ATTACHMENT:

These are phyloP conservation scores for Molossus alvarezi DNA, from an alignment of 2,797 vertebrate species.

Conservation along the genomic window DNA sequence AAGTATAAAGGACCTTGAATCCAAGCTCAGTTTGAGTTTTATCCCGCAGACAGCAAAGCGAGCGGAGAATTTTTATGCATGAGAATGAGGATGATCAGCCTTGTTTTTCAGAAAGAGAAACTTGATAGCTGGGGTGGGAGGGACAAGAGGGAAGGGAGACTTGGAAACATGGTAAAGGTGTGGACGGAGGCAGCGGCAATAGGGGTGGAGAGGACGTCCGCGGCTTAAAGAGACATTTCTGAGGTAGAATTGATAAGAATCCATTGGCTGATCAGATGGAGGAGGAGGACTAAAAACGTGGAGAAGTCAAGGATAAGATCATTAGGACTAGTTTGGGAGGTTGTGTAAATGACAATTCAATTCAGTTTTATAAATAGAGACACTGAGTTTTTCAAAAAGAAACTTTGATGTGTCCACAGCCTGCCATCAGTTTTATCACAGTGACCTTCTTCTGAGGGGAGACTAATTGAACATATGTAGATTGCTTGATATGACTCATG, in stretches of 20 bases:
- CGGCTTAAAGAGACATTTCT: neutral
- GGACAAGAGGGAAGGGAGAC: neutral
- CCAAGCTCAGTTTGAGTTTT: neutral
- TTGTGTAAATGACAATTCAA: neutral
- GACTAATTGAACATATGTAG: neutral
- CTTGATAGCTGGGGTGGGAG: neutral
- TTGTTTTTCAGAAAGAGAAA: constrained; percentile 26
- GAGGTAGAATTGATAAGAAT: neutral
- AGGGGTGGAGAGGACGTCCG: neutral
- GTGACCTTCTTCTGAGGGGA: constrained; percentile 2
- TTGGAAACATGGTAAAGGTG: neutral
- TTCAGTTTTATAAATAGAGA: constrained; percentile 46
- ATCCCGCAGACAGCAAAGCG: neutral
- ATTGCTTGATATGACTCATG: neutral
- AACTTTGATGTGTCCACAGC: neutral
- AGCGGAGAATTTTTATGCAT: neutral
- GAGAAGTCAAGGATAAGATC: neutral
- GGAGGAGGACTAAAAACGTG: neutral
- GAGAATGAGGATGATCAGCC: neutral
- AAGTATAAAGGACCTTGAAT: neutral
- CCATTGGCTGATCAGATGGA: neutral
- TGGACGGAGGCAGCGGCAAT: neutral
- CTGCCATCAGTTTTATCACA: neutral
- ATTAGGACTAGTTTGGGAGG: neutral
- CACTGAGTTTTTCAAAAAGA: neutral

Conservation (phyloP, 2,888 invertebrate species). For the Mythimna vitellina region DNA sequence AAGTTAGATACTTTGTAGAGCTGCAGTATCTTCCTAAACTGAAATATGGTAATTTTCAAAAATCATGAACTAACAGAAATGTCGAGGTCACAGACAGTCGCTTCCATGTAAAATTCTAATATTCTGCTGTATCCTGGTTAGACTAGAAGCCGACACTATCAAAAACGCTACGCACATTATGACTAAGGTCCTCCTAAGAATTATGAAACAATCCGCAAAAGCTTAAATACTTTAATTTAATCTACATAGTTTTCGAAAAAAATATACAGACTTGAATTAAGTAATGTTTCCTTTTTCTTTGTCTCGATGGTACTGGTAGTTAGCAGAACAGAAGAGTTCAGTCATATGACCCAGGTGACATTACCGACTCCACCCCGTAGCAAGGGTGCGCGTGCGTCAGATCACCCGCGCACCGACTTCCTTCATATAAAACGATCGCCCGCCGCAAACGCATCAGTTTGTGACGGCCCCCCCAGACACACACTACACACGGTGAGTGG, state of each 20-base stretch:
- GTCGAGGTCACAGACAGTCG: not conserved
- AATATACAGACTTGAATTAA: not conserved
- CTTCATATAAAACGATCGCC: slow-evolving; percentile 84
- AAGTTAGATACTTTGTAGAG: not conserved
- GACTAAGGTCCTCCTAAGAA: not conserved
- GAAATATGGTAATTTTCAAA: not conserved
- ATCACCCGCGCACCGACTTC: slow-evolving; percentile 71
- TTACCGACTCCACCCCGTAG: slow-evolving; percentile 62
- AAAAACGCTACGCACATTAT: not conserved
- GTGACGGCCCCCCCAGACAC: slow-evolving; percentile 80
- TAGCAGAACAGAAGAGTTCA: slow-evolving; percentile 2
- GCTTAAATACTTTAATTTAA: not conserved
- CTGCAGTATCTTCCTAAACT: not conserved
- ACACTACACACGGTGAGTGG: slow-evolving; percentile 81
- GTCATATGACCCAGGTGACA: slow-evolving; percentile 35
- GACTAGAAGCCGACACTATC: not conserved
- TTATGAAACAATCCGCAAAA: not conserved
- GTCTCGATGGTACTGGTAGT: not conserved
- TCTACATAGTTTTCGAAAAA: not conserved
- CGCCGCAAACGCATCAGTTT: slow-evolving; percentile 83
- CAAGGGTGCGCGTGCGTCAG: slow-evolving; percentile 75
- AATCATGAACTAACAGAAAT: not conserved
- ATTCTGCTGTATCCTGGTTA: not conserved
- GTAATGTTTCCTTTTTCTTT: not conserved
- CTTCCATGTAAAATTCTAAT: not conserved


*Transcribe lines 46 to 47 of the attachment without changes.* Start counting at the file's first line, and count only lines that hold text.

- GTCTCGATGGTACTGGTAGT: not conserved
- TCTACATAGTTTTCGAAAAA: not conserved